- Bugscope Team if the scales come off easily it ,means that if the butterfly is caught it can slip away by losing scales
- Bugscope Team They pump fluid into the proboscis to extend
- Teacher Madison asks, "What is a compound eye?"
- Bugscope Team I don't think that's how elephants do it ; )
- Bugscope Team I don't know anything about elephants...I am an entomologist ;)
- Bugscope Team do you think we could put an elephant trunk in the scope?
- Bugscope Team a compound eye has many tiny facets called ommatidia that function like lenses and produce individual images.
- Bugscope Team We wouldn't need a microscope to see it.
- Teacher When the scales come off easily, is it like when we saw a blue-tailed skink lose part of its tail when a predator got it?
Bugscope Team Yes, very similar. Insects often will sacrifice non-essential body parts to escap predators
- Bugscope Team some moths and butterflies taste bad enough that the spider will just cut the web and let them loose anyway
- Bugscope Team autotomy
- Bugscope Team a spider can autotomize a leg, meaning that it lets it fall off, if it gets poison in it from a bite and the poison might move toward the body
- Bugscope Team so it jettisons its leg
- Teacher We didn't know that about spiders.
- Teacher Krystal asks, "Does every insect have antennaes?"
Bugscope Team Yes, all insects have one pair of antennae
- Bugscope Team I guess because they are used to working with toxins they also have a defense against toxins
- Bugscope Team ooh that is a good question for Annie
- Bugscope Team about the antennae
- Bugscope Team these look like lips
- Bugscope Team yay!
- Bugscope Team That is one of the features that separates insects from other arthropods
- Bugscope Team and from non-insect hexapods
- Bugscope Team we were thinking that as well about the spiracle
- Bugscope Team poop
- Bugscope Team a big string of mold spores
- Bugscope Team we found a bunch of this in the poo
- Bugscope Team what did the poop come from?
- Bugscope Team lovely
- Teacher Hi guys. We have lost our large image of the preset, so we are using the small image.
- Bugscope Team try refreshing the screen (F5)
- Bugscope Team there might be lag too, just try waiting a bit, ah looks like you caught up now?
- Bugscope Team :)
- Bugscope Team can you see the spores on the big screen now?
- Bugscope Team I was thinking that the mold spores came along after the poop was 'born,' but I wonder if the animal ate the mold spores
- Teacher Kyle has a unique question, "Are there any other insects that can survive a nuclear explosion besides the cockroach!"
Bugscope Team I don't know definitively, but my guess is yes, lots. Particularly the smaller ones, and especially ones that live underground. To get an idea about what might survive, we can look back to what insects survived the same catastrophes that caused the dinosaurs to go extinct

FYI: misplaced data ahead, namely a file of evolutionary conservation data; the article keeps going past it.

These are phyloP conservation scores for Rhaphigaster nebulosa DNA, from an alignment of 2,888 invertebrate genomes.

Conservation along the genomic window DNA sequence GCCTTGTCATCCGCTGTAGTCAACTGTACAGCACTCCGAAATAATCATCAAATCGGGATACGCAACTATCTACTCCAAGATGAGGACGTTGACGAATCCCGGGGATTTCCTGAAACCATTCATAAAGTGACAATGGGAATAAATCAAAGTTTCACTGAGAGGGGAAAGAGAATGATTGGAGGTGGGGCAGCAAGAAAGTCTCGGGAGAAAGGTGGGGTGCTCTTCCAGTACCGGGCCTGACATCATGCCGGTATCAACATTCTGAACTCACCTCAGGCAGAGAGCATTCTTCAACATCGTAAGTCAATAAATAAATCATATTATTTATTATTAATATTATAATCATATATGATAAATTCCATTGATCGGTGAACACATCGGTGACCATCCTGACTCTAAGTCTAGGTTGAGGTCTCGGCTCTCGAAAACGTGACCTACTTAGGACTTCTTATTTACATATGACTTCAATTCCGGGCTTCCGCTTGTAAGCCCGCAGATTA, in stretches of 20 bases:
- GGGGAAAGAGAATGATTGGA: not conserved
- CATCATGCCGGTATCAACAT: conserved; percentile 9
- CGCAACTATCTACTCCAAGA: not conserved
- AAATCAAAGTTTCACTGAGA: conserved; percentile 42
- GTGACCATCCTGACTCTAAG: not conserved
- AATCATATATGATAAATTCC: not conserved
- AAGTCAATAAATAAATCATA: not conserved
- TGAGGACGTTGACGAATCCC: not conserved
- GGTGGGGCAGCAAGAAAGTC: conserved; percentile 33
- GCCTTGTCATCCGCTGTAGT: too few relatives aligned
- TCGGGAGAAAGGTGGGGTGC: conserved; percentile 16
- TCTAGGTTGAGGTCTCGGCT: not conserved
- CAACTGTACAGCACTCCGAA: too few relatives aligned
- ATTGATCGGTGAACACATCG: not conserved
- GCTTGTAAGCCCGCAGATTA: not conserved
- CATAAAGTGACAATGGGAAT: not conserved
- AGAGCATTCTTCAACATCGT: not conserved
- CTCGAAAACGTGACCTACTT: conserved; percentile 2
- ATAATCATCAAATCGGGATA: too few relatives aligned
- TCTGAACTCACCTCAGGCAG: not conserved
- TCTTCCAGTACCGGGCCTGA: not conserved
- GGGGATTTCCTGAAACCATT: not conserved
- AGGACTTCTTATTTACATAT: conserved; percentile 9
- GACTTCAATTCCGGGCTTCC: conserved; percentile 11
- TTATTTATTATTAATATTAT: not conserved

- Bugscope Team I know I like to have a big bowl of mold and milk in the mornings
- Bugscope Team I am not sure if I should respond to that Cate
Bugscope Team in a way you did :p
- Bugscope Team Cockroaches are very good at surviving in a great variety of conditions, but I am sure there are other insects that will live as well
- Teacher Shannon says that the chrysalis reminds her of the look of the caterpillar that made it.
- Bugscope Team I mean, Cate, what happens after that?
- Bugscope Team this is one of the coolest images of the day
- Bugscope Team very beautiful
- Teacher Lauren wants to know more about Bugscope.
Bugscope Team What part? That's pretty open-ended. The microscope, the people, ?
- Bugscope Team Yeah, this is really pretty. Scott I hope you get an XHD image of this after the session
- Bugscope Team it is really interesting to see what Shannon says -- the tiny feature reflects the whole pattern
- Bugscope Team we have been doing it for 8+ years
- Bugscope Team since Chas was 15 and a sophomore in high school
- Bugscope Team he is now a graduate student
- Teacher How about the electron part of the microscope as a starter to explain Bugscope.
Bugscope Team The kind of microscopes you might have in your school are light microscopes. They use glass lenses to bend light and magnify your view of the sample. The electron microscope shoots a beam of electrons, essentially a flow of electricity, at the sample and observes the interaction with the sample.
- Bugscope Team the microscope has a vacuum chamber that we put the samples in
- Bugscope Team when they are in the chamber and it is pumped down -- the air is taken out -- we can beam electrons at the samples
- Teacher Brendan will try to move the microscope.
- Bugscope Team go for it brendan!
- Bugscope Team the electron beam hits the sample like a spotlight, and where it hits the sample, secondary electrons come out of the sample and can be collected by a detector
- Teacher This looks like a brain. What part is this?
- Bugscope Team the detector gives us the images we see
- Bugscope Team I think this is part of the chrysalis
- Bugscope Team if you take the magnification down, to a larger view, we can see where we are